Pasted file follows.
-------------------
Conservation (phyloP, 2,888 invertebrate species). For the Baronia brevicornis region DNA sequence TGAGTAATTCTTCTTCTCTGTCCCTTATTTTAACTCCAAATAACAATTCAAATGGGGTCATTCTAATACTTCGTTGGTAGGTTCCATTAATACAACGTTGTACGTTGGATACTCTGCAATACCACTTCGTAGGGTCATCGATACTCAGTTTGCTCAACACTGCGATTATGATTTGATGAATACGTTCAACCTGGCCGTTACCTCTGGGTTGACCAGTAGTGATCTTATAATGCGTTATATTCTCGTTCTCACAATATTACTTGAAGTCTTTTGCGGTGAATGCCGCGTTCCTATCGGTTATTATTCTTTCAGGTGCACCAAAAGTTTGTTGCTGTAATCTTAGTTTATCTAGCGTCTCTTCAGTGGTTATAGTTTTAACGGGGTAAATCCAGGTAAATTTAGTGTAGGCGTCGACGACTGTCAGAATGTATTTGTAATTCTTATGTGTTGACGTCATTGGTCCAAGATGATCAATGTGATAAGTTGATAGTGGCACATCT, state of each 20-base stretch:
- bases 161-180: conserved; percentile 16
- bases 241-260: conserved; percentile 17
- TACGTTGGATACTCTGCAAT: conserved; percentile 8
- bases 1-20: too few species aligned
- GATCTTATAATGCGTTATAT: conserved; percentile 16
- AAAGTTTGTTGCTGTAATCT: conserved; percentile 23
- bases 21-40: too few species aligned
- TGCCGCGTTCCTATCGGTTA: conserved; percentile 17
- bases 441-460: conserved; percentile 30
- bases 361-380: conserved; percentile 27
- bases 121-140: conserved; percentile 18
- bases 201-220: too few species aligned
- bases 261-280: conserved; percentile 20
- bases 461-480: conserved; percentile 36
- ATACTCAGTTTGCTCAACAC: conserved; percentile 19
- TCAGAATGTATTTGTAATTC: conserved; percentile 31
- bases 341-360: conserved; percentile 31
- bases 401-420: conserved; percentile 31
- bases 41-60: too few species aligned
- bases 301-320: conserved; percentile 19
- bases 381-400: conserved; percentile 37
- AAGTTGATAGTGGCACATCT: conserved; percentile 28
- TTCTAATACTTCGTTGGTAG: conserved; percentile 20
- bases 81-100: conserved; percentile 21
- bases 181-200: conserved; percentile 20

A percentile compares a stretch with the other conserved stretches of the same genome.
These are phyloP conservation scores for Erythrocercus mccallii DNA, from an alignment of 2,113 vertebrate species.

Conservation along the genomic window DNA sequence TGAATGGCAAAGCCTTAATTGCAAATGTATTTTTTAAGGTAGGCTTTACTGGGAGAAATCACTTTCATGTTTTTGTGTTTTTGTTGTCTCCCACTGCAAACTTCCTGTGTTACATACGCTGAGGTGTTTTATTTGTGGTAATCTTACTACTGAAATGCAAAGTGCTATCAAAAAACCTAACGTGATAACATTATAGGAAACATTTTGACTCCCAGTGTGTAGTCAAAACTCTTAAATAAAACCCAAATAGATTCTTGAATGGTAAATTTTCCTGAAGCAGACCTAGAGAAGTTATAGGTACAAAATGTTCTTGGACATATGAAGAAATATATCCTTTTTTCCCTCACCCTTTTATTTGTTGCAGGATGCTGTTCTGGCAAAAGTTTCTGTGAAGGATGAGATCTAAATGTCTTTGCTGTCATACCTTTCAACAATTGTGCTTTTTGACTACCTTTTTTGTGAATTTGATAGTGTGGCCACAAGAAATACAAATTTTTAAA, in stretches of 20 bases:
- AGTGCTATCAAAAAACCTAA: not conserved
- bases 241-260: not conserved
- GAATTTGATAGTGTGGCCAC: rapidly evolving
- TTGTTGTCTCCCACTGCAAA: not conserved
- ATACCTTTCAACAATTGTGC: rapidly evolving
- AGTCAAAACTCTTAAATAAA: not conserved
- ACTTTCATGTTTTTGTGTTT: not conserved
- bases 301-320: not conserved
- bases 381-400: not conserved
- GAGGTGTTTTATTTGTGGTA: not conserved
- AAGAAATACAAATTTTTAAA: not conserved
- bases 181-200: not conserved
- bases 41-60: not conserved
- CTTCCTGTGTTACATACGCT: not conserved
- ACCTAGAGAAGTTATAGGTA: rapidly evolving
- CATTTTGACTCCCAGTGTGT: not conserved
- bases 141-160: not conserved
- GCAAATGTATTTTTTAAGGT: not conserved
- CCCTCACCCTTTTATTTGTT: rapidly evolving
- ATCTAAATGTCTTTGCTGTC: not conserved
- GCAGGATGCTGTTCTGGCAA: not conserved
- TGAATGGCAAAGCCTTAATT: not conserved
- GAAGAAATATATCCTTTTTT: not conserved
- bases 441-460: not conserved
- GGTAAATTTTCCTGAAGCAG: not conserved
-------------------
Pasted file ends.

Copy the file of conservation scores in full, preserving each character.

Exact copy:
Conservation (phyloP, 2,888 invertebrate species). For the Baronia brevicornis region DNA sequence TGAGTAATTCTTCTTCTCTGTCCCTTATTTTAACTCCAAATAACAATTCAAATGGGGTCATTCTAATACTTCGTTGGTAGGTTCCATTAATACAACGTTGTACGTTGGATACTCTGCAATACCACTTCGTAGGGTCATCGATACTCAGTTTGCTCAACACTGCGATTATGATTTGATGAATACGTTCAACCTGGCCGTTACCTCTGGGTTGACCAGTAGTGATCTTATAATGCGTTATATTCTCGTTCTCACAATATTACTTGAAGTCTTTTGCGGTGAATGCCGCGTTCCTATCGGTTATTATTCTTTCAGGTGCACCAAAAGTTTGTTGCTGTAATCTTAGTTTATCTAGCGTCTCTTCAGTGGTTATAGTTTTAACGGGGTAAATCCAGGTAAATTTAGTGTAGGCGTCGACGACTGTCAGAATGTATTTGTAATTCTTATGTGTTGACGTCATTGGTCCAAGATGATCAATGTGATAAGTTGATAGTGGCACATCT, state of each 20-base stretch:
- bases 161-180: conserved; percentile 16
- bases 241-260: conserved; percentile 17
- TACGTTGGATACTCTGCAAT: conserved; percentile 8
- bases 1-20: too few species aligned
- GATCTTATAATGCGTTATAT: conserved; percentile 16
- AAAGTTTGTTGCTGTAATCT: conserved; percentile 23
- bases 21-40: too few species aligned
- TGCCGCGTTCCTATCGGTTA: conserved; percentile 17
- bases 441-460: conserved; percentile 30
- bases 361-380: conserved; percentile 27
- bases 121-140: conserved; percentile 18
- bases 201-220: too few species aligned
- bases 261-280: conserved; percentile 20
- bases 461-480: conserved; percentile 36
- ATACTCAGTTTGCTCAACAC: conserved; percentile 19
- TCAGAATGTATTTGTAATTC: conserved; percentile 31
- bases 341-360: conserved; percentile 31
- bases 401-420: conserved; percentile 31
- bases 41-60: too few species aligned
- bases 301-320: conserved; percentile 19
- bases 381-400: conserved; percentile 37
- AAGTTGATAGTGGCACATCT: conserved; percentile 28
- TTCTAATACTTCGTTGGTAG: conserved; percentile 20
- bases 81-100: conserved; percentile 21
- bases 181-200: conserved; percentile 20

A percentile compares a stretch with the other conserved stretches of the same genome.
These are phyloP conservation scores for Erythrocercus mccallii DNA, from an alignment of 2,113 vertebrate species.

Conservation along the genomic window DNA sequence TGAATGGCAAAGCCTTAATTGCAAATGTATTTTTTAAGGTAGGCTTTACTGGGAGAAATCACTTTCATGTTTTTGTGTTTTTGTTGTCTCCCACTGCAAACTTCCTGTGTTACATACGCTGAGGTGTTTTATTTGTGGTAATCTTACTACTGAAATGCAAAGTGCTATCAAAAAACCTAACGTGATAACATTATAGGAAACATTTTGACTCCCAGTGTGTAGTCAAAACTCTTAAATAAAACCCAAATAGATTCTTGAATGGTAAATTTTCCTGAAGCAGACCTAGAGAAGTTATAGGTACAAAATGTTCTTGGACATATGAAGAAATATATCCTTTTTTCCCTCACCCTTTTATTTGTTGCAGGATGCTGTTCTGGCAAAAGTTTCTGTGAAGGATGAGATCTAAATGTCTTTGCTGTCATACCTTTCAACAATTGTGCTTTTTGACTACCTTTTTTGTGAATTTGATAGTGTGGCCACAAGAAATACAAATTTTTAAA, in stretches of 20 bases:
- AGTGCTATCAAAAAACCTAA: not conserved
- bases 241-260: not conserved
- GAATTTGATAGTGTGGCCAC: rapidly evolving
- TTGTTGTCTCCCACTGCAAA: not conserved
- ATACCTTTCAACAATTGTGC: rapidly evolving
- AGTCAAAACTCTTAAATAAA: not conserved
- ACTTTCATGTTTTTGTGTTT: not conserved
- bases 301-320: not conserved
- bases 381-400: not conserved
- GAGGTGTTTTATTTGTGGTA: not conserved
- AAGAAATACAAATTTTTAAA: not conserved
- bases 181-200: not conserved
- bases 41-60: not conserved
- CTTCCTGTGTTACATACGCT: not conserved
- ACCTAGAGAAGTTATAGGTA: rapidly evolving
- CATTTTGACTCCCAGTGTGT: not conserved
- bases 141-160: not conserved
- GCAAATGTATTTTTTAAGGT: not conserved
- CCCTCACCCTTTTATTTGTT: rapidly evolving
- ATCTAAATGTCTTTGCTGTC: not conserved
- GCAGGATGCTGTTCTGGCAA: not conserved
- TGAATGGCAAAGCCTTAATT: not conserved
- GAAGAAATATATCCTTTTTT: not conserved
- bases 441-460: not conserved
- GGTAAATTTTCCTGAAGCAG: not conserved